When you combine outlining with MDA, you get three levels of rendering: Fills on and outlined, fills on with no outline, and fills off.
• Model pens. Except for walls and objects, elements are drawn in 3D with their floor plan pens. Walls have a dedicated 3D pen, which should be a 3-weight. (Typical walls are 13.) Objects can have a separate 3D pen, either as a parameter or hard-coded, this will vary. It is a long-standing wish that all elements have a separate 3D pen.
• The ground. The ground mesh section settings should be: Fill='Air Space'; Background pen=91; Cut pen=36 These settings give an invisible fill with a heavy ground line. The bottom and side lines of the mesh should be obscured by the object Grade Mask JAM8, which goes on the +A Misc Line layer. Update: Or you can simply white out the cut lines with pen 186.
Elevation notes. The main materials and building elements should be noted. This includes wall finishes, trim parts, decorative columns, panels, railings, chimneys, etc. To align the notes, use the object Note Column JAM9, in the drawing tools folder. Notes on the right side should be left-justified with the leaders starting at the first line. Notes on the left side should be right-justified with the leaders starting at the end of the last line.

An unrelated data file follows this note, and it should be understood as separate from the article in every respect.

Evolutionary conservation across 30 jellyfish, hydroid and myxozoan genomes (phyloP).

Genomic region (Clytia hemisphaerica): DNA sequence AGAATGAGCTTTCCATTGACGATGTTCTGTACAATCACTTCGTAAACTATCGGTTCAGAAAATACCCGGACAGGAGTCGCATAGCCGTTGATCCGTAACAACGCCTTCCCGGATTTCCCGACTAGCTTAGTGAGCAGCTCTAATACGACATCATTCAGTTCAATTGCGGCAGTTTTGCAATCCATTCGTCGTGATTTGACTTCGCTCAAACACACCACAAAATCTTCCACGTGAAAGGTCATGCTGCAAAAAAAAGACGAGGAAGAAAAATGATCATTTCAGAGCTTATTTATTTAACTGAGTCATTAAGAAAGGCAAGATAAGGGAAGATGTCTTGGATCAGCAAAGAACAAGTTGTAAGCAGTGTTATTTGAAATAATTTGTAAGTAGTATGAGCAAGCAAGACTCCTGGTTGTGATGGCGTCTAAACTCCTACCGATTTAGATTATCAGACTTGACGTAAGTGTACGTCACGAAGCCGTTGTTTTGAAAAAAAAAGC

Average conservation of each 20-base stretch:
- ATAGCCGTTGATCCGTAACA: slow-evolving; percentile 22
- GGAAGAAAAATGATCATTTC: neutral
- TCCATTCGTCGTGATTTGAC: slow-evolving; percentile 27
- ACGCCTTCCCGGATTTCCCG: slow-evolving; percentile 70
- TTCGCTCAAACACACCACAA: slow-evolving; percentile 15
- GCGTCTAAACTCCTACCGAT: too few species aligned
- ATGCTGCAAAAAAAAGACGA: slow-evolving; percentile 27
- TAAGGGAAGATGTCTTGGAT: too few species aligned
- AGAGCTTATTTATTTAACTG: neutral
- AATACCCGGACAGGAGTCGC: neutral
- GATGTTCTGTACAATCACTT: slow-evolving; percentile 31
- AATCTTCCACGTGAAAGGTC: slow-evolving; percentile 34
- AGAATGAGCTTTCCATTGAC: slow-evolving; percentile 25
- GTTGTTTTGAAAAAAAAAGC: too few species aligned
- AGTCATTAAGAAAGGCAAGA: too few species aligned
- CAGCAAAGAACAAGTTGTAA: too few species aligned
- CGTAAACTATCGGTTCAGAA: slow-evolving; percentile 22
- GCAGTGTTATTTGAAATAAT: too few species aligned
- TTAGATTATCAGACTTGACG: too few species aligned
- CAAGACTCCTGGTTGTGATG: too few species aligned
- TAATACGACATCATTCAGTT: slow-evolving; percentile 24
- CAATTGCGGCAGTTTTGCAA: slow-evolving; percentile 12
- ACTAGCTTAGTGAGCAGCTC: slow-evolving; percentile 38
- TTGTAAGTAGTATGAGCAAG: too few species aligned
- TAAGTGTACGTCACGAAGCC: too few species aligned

It is permissible to fully annotate one elevation on each sheet, and then only point out unusual features on other drawings on the same sheet.
Knee wall heights should be dimensioned in section.
In sections, unusual ceiling or floor conditions may be labeled with Slab Elev JM9. Examples: Lowered ceilings in small rooms, a stepped slab in a theater.
Roof pitches should be noted in section and elevation with the label Roof Slope JAM9.
Doors and windows should be labeled with Door-Window Label JAM9.
Structural members in section should be labeled with Description JAM9. Joists are shown 2D-only using 'Joists Sect 2D JAM9'. Our standards don't support modeling the joists.
Elevation views should show the Z-height of each story. In Archicad 10, SE windows can do this automatically.
For levels other than story levels, use the object Elev Marker JM10. In sections, levels should be should be shown for ceilings as well as floors, and for interior floor level changes (such as garage slabs). Level objects will auto-display their Y position, which is the height above zero. They should be dimensioned to show the relationships among them.